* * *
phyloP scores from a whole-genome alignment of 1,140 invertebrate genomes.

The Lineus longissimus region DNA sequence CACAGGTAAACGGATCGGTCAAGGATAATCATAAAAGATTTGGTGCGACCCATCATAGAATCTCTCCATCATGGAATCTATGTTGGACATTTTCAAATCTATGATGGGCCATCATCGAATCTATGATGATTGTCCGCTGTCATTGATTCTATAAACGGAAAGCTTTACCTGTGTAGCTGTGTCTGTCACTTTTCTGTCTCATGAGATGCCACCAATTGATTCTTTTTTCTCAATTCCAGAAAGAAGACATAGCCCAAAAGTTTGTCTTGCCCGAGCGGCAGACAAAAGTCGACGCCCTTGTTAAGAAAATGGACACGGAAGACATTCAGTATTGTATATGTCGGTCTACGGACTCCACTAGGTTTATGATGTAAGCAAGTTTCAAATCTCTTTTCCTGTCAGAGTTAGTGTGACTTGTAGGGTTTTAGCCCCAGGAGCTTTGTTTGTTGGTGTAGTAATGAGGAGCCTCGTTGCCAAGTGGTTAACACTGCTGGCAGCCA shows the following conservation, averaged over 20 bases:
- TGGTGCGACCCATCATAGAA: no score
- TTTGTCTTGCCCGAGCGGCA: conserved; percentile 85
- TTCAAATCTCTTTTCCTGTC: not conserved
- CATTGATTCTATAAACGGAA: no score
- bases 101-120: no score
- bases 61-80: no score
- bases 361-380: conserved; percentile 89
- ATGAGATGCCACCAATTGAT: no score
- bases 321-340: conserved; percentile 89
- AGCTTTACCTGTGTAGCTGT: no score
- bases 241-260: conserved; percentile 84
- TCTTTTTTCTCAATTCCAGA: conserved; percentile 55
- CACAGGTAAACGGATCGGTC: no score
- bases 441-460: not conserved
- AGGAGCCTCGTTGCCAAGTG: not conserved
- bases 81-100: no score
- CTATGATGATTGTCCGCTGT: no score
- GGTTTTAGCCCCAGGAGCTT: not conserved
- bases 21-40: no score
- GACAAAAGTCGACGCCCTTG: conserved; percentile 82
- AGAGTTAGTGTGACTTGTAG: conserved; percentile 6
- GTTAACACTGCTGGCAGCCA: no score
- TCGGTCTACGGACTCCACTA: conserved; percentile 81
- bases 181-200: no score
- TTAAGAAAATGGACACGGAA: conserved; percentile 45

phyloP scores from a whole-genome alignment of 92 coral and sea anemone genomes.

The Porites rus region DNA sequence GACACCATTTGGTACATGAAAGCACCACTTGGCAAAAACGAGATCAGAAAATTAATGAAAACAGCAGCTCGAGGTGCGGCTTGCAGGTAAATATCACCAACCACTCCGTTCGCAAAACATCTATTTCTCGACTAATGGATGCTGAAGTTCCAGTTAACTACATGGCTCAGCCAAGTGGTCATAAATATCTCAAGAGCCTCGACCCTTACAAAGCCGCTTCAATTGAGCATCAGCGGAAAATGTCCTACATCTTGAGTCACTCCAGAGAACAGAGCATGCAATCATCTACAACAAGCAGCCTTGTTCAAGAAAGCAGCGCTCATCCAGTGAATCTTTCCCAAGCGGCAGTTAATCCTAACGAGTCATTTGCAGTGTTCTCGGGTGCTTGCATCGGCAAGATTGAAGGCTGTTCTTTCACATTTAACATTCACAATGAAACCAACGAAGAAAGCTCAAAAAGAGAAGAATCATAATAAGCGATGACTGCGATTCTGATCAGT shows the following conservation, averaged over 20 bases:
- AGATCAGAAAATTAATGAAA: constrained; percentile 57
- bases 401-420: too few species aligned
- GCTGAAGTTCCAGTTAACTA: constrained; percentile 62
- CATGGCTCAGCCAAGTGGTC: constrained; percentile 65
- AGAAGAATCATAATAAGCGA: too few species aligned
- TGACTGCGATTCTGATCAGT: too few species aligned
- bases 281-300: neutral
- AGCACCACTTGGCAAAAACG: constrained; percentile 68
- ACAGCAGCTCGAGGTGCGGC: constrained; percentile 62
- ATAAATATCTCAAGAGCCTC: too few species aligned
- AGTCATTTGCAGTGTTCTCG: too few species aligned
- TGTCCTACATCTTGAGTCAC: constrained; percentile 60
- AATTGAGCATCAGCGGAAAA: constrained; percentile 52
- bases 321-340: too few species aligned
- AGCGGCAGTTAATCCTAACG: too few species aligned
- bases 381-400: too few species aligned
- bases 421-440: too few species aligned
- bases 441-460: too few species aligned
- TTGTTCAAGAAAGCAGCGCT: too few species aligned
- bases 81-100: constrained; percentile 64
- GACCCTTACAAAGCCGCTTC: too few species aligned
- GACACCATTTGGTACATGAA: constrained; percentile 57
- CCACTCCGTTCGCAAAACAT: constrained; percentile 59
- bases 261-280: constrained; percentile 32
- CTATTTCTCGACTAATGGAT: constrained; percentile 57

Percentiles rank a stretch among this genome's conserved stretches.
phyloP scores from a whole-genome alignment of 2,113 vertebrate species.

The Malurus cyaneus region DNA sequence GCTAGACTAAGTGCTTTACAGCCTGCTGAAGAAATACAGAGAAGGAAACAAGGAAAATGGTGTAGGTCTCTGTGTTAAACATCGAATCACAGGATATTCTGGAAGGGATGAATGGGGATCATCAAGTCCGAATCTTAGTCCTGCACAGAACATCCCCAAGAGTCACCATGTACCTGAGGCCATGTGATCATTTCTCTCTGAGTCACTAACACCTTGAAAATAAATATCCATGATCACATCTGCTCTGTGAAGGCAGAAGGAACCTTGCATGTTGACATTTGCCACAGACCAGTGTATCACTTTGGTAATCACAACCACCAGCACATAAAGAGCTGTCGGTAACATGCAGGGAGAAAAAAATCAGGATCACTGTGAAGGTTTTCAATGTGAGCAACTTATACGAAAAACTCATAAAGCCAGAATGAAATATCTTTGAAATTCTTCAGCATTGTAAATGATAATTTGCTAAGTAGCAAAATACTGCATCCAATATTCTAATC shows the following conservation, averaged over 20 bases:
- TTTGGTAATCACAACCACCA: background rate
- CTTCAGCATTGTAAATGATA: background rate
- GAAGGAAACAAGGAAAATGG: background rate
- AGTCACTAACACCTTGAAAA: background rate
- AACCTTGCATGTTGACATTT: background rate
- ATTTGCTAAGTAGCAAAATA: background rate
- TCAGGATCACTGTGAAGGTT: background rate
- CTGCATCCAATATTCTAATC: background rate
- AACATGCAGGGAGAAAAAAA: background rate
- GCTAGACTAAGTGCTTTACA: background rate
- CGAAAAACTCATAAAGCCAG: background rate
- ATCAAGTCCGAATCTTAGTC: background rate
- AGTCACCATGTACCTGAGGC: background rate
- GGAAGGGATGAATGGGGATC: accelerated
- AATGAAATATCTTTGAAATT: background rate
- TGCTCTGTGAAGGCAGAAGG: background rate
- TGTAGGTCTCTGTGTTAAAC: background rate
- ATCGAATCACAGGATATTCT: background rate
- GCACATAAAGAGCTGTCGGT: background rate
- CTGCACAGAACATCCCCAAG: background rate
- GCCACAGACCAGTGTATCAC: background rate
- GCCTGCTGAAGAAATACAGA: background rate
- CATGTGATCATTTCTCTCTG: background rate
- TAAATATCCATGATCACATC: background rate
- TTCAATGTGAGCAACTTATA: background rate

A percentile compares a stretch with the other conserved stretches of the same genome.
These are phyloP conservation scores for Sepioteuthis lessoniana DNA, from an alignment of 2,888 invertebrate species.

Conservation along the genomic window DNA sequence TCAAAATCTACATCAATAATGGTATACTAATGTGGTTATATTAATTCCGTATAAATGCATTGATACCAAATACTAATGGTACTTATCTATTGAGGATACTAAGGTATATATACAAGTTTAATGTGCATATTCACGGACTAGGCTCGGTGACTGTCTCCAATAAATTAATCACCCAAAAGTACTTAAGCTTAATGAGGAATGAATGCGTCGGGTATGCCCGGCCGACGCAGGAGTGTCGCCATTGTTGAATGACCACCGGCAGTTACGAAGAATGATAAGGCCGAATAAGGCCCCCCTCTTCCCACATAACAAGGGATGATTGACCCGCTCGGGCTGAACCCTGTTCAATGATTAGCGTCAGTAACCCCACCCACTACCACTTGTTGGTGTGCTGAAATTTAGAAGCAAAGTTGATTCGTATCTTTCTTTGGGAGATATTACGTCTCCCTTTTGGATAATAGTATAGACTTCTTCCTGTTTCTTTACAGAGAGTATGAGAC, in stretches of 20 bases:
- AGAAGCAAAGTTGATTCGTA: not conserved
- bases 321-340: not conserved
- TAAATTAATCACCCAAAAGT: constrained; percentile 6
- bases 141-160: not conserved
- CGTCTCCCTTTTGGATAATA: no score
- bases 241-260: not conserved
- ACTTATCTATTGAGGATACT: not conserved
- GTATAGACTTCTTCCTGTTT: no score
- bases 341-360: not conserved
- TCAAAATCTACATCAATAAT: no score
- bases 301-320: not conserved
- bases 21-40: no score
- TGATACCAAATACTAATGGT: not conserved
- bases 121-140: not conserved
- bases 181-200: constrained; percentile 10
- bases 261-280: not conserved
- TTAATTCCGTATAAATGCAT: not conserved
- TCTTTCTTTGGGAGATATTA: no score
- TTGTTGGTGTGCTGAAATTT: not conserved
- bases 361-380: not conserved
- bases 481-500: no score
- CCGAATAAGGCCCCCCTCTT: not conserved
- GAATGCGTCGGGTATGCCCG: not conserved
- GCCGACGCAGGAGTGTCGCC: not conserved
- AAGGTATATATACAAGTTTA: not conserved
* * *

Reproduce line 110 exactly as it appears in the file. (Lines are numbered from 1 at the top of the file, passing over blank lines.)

- AAGGTATATATACAAGTTTA: not conserved